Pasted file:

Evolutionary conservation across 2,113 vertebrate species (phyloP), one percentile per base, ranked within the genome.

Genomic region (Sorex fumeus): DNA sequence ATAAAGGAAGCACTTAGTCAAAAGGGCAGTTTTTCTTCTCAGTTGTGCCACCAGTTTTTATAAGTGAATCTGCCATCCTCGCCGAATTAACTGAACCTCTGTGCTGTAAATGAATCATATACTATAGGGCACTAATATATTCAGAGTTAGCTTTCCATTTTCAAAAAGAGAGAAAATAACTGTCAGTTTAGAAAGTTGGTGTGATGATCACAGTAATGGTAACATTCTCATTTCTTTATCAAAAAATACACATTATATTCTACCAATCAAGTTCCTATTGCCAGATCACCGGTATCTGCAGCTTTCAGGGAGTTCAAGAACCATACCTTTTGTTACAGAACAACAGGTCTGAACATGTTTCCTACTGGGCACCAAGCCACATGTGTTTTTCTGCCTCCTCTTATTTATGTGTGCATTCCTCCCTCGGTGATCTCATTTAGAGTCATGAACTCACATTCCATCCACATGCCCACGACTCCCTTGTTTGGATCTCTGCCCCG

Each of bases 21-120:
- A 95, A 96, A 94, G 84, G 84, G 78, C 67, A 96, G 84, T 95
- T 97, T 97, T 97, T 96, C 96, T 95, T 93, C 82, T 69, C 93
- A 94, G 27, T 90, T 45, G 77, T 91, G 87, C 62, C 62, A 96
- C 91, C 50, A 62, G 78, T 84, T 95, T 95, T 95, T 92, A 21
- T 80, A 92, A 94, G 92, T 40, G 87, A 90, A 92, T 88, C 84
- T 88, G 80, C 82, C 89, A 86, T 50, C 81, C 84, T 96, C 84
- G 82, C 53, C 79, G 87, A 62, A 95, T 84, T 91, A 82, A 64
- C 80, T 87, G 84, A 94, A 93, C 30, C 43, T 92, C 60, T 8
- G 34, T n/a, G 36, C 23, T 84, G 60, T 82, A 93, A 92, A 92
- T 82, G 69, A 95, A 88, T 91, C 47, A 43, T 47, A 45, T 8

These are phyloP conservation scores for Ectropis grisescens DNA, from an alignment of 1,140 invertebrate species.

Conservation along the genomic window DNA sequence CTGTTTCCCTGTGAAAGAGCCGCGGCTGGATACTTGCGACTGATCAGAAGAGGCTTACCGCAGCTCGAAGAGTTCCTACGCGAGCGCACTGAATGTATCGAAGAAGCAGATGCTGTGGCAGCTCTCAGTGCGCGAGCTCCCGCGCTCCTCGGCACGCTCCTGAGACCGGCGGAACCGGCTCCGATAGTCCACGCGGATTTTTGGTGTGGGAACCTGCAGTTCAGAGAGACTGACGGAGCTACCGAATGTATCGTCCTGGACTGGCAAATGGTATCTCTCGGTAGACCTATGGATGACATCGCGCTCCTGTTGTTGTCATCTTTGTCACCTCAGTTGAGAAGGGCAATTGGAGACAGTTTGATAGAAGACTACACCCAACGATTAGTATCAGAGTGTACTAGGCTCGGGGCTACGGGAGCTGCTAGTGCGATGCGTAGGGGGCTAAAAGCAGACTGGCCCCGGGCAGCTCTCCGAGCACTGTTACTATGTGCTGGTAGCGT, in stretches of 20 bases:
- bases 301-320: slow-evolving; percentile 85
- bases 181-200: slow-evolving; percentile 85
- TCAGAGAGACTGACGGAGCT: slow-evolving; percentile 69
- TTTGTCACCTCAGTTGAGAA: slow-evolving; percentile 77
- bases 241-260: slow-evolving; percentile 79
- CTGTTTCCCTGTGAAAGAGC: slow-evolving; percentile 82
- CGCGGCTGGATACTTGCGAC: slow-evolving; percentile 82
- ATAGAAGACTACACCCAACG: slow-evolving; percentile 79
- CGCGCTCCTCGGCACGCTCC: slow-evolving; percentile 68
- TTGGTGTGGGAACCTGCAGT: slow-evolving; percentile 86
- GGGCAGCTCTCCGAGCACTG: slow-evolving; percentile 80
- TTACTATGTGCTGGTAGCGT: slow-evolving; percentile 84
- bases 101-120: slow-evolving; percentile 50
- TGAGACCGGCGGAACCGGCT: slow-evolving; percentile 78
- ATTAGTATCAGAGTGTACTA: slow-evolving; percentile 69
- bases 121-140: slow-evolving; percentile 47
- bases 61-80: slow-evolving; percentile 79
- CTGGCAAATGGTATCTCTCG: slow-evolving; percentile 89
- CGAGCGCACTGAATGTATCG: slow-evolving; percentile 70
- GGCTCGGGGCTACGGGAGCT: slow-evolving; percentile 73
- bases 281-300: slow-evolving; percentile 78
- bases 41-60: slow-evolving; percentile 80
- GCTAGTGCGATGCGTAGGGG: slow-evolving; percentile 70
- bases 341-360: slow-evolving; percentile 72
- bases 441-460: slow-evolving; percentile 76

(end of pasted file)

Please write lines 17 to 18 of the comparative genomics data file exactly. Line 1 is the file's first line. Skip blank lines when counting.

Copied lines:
- bases 181-200: slow-evolving; percentile 85
- TCAGAGAGACTGACGGAGCT: slow-evolving; percentile 69